CONCLUSION

An aging population experiencing a growing number of cancer diagnoses, along with the increasing number of cancer survivors, demand careful professional attention to improving the oral health of this patient population. While all cancer patients should try to maintain good oral health, this is particularly important for head and neck cancer patients, as well as those whose cancer treatment causes immunosuppression or interferes with the protective capabilities of normal salivary flow. In addition, dental teams should consider oral treatment protocols throughout every stage of cancer therapy — and this includes post-treatment maintenance. Oral health professionals play a key role on cancer teams due to their important contributions to treatment and disease management outcomes.

References

  1. Epstein JB, Thariat J, Bensadoun RJ, et al. Oral complications of cancer and cancer therapy: from cancer treatment to survivorship. CA Cancer J Clin. 2012;62:400–422.
  2. Ganzer H, Epstein JB, Touger-Secker R. Nutrition management of the cancer patient. In: Touger-Decker R, Mobley C, Epstein JB, eds. Nutrition and Oral Medicine. New York: Human Press, Springer; 2014:235–253.
  3. Epstein JB, Güneri P, Barasch A. Appropriate and necessary oral care for people with cancer: guidance to obtain the right oral and dental care at the right time. Support Care Cancer. 2014;22:1981–1988.
  4. Elad S, Raber-Durlacher JE, Brennan MT, et al. Basic oral care for hematologyoncology patients and hematopoietic stem cell transplantation recipients: a position paper from the joint task force of the Multinational Association of Supportive Care in Cancer/International Society of Oral Oncology and the European Society for Blood and Marrow Transplantation. Support Care Cancer. 2015;23:223–236.
  5. Rankin K, Jones D, Redding S, et al. Oral Health in Cancer Therapy: A Guide for Health Care Professionals. Available at: http://www.exodontia.info/files/ Oral_ Health_in_Cancer_Therapy_- _A_Guide_for_Health_Care_Professionals _3rd_edition.pdf. Accessed April 4, 2016.
  6. Schubert MM, Peterson DE. Oral complications of hematopoietic cell transplantation. In: Appelbaum RF, Forman SJ, Negrin RS, Blume KG, eds. Thomas’ Hematopoietic Cell Transplantation: Stem Cell Transplantation. 4th ed. Oxford, United Kingdom: Wiley- Blackwell; 2009:1589–1607.
  7. Lalla RV, Brennan MT, Schubert MM. Oral complications of cancer therapy. In: Yagiela JA, Dowd FJ, Johnson BS, Marrioti AJ, Neidle EA, eds. Pharmacology and Therapeutics for Dentistry. 6th ed. St. Louis: Mosby-Elsevier; 2011:782–798.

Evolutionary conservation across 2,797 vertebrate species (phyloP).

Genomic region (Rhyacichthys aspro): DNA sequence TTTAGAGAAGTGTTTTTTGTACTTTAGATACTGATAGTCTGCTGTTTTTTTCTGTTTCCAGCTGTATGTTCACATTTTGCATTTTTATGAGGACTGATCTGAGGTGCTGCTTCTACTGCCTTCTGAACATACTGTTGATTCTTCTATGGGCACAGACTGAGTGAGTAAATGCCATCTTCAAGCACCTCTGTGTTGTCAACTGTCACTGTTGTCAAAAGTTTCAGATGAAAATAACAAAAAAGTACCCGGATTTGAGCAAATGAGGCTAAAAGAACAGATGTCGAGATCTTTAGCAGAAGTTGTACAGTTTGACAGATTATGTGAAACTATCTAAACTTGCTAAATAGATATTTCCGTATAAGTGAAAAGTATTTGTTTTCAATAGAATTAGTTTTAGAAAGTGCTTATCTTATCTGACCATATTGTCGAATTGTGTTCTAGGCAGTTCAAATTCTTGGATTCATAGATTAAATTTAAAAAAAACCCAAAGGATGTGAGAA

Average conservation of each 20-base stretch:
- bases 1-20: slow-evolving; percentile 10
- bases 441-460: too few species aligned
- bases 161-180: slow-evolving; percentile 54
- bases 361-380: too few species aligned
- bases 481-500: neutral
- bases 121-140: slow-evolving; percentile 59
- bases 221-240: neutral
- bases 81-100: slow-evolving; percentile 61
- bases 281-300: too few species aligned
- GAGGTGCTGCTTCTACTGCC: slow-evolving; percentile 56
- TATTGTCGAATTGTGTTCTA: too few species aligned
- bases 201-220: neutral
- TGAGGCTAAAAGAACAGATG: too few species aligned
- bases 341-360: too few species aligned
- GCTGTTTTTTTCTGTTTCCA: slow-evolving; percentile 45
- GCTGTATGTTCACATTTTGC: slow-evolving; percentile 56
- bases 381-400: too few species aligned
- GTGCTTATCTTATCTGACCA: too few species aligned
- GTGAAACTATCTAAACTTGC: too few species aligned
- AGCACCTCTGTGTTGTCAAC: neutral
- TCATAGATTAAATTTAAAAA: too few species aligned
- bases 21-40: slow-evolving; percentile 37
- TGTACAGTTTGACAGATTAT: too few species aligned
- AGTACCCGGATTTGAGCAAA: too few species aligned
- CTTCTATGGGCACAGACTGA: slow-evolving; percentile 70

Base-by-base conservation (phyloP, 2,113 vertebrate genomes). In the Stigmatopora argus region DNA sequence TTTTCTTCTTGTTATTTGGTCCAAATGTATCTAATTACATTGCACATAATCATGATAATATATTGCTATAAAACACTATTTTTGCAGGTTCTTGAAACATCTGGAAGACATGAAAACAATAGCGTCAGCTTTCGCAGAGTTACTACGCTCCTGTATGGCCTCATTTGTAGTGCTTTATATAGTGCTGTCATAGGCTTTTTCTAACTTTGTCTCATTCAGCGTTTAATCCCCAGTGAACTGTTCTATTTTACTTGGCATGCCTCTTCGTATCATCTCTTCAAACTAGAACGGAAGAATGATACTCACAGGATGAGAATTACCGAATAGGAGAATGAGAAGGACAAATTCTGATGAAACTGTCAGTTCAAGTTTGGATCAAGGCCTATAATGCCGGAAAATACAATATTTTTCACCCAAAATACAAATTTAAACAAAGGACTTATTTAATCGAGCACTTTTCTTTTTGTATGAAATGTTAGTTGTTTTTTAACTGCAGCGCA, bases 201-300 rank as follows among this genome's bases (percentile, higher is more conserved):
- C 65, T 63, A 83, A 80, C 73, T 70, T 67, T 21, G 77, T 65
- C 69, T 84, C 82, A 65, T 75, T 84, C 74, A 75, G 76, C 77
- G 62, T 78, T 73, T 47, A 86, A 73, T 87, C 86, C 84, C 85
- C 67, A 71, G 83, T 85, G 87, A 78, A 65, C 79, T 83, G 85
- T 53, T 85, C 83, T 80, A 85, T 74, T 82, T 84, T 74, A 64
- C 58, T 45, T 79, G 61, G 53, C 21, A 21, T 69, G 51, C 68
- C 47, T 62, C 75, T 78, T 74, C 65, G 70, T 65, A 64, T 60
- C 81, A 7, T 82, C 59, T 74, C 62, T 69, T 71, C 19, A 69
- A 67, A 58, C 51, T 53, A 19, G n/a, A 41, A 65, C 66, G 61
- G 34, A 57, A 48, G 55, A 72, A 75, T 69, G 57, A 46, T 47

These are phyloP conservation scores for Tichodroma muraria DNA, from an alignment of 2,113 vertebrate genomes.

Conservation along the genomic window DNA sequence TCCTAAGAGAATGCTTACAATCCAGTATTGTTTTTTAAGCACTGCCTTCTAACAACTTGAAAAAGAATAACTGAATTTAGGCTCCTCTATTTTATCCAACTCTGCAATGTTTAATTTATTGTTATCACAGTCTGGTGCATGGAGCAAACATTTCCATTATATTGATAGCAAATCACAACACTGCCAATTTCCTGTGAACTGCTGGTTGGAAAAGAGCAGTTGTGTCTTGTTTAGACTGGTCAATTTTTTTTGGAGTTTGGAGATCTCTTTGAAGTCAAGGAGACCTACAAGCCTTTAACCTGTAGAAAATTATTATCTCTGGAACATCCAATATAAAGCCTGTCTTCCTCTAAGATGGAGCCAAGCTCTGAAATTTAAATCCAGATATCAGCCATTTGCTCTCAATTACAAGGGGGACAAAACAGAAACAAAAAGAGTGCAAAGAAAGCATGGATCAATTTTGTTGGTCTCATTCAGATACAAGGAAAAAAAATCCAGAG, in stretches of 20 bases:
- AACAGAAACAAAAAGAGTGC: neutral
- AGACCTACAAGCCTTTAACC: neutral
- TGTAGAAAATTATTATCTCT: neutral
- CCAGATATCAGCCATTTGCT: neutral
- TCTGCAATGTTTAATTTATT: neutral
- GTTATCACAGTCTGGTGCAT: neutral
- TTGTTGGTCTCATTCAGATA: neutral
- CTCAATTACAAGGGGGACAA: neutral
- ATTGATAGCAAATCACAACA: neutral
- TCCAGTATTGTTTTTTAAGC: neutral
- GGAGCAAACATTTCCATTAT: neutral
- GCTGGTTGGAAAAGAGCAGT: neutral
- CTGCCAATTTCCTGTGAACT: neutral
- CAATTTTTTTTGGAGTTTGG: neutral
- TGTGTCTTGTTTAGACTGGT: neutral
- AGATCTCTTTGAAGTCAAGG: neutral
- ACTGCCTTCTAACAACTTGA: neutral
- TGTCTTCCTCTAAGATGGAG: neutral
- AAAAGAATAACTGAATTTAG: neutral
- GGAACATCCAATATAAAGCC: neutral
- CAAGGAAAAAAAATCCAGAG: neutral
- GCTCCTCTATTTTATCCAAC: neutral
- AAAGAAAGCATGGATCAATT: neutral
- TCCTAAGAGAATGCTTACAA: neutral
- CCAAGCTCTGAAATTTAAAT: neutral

8. Joshi V.K. Dental treatment planning and management for the mouth cancer patient. Oral Oncol. 2010;46:475–479.
  9. Jackson LK, Johnson DB, Sosman JA, Murphy BA, Epstein JB. Oral health in oncology: impact of immunotherapy. Support Care Cancer. 2015;23:1–3.
  10. Hong CH, daFonseca M. Considerations in the pediatric population with cancer. Dent Clin N Am. 2008;52:155–181.
  11. Keefe DM, Schubert MM, Elting LS, et al. Updated clinical practice guidelines for the prevention and treatment of mucositis. Cancer. 2007;109:820–831.
  12. Hong CH, Napeñas JJ, Hodgson BD, et al. A systematic review of dental disease in patients undergoing cancer therapy. Support Care Cancer. 2010;18:1007–1021.
  13. Lalla RV, Latortue MC, Hong CH, et al. A systematic review of oral fungal infections in patients receiving cancer therapy. Support Care Cancer. 2010;18:985–992.
  14. Worthington HV, Clarkson JE, Khalid T, Meyer S, McCabe M. Interventions for treating oral candidiasis for patients with cancer receiving treatment. Cochrane Database Syst Rev. 2010;7:CD001972
  15. Gøtzche PC, Johansen HK. Nystatin prophylaxis and treatment in severely immunocompromised patients. Cochrane Database Syst Rev. 2002;2:CD002033.
  16. Reusser P. Management of viral infections in immunocompromised cancer patients. Swiss Med Wkly. 2002;132:374–378.
  17. Arduino PG, Porter SR. Oral and perioral herpes simplex virus type 1 (HSV-1) infection: review of its management. Oral Diseases. 2006;12:254–270.
  18. Nieuw Amerongen AV, Veerman EC. Current therapies for xerostomia and salivary gland hypofunction associated with cancer therapies. Support Care Cancer. 2003;11:226–231.
  19. Trushkowsky RD. Xerostomia management. Dimensions of Dental Hygiene. 2014;12(3):34–39.
  20. Saunders DP, Epstein JB, Elad SA, et al. Systematic review of antimicrobials, mucosal coating agents, anesthetics, and analgesics for the management of oral mucositis in cancer patients. Support Care Cancer. 2013;21:3191–3207.